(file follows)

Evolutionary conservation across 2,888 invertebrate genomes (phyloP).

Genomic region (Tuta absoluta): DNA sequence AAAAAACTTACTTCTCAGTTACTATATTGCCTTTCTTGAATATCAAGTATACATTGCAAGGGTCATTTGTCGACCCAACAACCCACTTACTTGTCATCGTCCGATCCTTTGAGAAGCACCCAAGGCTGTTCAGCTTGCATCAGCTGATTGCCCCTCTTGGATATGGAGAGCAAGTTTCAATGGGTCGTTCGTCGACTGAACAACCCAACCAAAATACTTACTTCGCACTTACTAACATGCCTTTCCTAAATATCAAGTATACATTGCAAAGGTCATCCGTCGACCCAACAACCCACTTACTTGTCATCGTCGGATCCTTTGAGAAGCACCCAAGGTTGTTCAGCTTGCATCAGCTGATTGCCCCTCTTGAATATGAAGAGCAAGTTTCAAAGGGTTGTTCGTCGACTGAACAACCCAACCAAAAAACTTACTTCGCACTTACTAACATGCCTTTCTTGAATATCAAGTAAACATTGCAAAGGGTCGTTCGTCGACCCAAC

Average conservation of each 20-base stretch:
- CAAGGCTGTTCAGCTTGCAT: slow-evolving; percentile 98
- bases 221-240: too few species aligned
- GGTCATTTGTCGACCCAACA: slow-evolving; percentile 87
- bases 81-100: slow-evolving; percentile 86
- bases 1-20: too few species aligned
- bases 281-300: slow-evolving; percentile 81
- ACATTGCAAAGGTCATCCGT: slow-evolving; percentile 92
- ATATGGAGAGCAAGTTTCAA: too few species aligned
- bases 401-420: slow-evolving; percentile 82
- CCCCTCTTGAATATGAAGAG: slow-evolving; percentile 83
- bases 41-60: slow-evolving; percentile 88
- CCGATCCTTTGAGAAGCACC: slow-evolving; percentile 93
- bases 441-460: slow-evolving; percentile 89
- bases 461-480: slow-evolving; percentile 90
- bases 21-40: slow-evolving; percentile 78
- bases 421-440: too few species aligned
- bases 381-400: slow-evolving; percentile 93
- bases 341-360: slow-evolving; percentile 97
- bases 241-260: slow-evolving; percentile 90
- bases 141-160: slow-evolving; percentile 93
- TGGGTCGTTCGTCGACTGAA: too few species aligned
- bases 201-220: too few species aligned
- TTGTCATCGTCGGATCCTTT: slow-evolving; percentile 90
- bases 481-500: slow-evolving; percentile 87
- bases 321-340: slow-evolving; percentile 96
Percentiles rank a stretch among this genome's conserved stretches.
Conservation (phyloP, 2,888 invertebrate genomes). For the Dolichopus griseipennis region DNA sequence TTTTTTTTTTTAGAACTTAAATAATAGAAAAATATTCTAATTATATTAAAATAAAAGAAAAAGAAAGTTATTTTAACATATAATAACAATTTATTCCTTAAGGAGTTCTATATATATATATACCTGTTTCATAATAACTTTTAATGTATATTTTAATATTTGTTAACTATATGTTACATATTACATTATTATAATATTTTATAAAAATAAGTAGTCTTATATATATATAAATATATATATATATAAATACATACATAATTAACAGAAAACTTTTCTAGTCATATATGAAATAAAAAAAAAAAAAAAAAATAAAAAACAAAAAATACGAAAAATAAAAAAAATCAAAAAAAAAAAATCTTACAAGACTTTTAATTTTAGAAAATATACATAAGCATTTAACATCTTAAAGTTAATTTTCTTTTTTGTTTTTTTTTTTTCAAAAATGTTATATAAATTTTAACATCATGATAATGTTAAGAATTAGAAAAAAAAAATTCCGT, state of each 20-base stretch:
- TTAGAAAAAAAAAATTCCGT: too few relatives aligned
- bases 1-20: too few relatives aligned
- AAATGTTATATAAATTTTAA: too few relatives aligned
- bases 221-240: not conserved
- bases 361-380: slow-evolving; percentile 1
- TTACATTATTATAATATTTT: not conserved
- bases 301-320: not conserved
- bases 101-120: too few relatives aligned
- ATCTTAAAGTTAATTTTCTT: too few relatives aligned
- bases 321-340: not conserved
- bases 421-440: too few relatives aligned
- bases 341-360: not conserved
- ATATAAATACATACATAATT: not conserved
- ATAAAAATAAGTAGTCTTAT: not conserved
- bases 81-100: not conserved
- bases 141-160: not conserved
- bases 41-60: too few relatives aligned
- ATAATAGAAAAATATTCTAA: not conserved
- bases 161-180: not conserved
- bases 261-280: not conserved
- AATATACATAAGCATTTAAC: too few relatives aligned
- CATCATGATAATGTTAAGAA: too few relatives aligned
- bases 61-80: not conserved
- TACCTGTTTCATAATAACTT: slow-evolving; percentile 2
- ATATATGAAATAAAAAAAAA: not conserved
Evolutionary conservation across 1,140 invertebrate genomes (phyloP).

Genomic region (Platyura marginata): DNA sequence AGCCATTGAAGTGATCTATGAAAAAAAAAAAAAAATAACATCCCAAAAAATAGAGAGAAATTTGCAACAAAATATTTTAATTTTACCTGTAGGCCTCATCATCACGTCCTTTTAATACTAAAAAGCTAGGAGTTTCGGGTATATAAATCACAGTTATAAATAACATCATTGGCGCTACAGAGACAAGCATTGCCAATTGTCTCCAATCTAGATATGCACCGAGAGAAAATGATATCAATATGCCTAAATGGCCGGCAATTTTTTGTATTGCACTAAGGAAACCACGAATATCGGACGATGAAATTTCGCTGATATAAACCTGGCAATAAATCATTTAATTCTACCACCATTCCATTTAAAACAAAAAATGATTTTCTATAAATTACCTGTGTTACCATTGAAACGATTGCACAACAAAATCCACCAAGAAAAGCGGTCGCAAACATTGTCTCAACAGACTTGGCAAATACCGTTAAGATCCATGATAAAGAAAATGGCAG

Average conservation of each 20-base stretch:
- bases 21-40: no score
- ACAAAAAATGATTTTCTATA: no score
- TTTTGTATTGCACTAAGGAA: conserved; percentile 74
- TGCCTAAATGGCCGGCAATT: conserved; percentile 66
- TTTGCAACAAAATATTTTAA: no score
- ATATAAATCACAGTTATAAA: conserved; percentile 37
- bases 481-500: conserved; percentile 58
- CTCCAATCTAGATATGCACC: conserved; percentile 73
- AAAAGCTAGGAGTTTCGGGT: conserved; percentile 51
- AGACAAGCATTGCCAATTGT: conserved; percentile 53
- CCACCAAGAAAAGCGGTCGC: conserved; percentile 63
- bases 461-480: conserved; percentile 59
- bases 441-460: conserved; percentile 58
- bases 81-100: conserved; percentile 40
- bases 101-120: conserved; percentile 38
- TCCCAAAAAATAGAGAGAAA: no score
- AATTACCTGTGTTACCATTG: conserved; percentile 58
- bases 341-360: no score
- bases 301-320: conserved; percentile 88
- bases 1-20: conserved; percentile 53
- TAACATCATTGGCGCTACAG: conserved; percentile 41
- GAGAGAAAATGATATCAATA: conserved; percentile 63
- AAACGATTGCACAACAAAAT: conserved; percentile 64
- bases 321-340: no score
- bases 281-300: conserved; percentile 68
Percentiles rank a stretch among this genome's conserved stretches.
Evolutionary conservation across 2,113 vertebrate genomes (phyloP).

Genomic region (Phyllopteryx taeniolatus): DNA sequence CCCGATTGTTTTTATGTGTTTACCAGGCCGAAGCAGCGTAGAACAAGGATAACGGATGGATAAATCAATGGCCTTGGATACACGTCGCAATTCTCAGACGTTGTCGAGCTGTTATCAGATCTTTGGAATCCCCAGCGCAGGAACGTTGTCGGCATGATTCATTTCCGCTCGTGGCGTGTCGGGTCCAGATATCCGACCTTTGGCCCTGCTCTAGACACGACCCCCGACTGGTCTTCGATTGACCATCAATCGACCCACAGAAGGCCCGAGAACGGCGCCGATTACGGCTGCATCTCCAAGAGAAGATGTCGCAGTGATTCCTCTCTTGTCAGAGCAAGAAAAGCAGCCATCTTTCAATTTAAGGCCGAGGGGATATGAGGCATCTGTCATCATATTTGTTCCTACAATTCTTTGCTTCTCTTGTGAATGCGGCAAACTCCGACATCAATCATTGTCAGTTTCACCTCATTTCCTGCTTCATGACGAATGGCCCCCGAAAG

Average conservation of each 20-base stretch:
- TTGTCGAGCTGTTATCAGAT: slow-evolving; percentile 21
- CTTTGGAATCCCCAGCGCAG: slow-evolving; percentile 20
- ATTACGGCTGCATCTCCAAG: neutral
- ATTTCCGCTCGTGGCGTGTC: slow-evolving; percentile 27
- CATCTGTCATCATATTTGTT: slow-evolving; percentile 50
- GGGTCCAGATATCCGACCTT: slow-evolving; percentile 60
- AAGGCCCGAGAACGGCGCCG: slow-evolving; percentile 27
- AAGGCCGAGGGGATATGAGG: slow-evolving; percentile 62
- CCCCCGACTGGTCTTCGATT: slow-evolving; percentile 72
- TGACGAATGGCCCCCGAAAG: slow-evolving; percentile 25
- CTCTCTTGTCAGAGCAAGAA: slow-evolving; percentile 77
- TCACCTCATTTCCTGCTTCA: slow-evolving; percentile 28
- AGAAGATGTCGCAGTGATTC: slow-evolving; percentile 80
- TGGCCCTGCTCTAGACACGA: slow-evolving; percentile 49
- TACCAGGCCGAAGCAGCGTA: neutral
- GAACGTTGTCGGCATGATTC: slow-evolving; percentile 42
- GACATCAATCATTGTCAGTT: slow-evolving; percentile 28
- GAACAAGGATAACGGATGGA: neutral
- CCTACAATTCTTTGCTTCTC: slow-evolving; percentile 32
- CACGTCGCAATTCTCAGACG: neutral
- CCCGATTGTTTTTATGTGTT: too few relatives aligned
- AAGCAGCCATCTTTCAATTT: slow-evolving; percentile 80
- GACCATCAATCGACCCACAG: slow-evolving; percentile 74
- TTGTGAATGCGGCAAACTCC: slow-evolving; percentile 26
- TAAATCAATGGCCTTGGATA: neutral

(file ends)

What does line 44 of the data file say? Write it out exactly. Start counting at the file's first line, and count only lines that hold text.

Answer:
- ATAAAAATAAGTAGTCTTAT: not conserved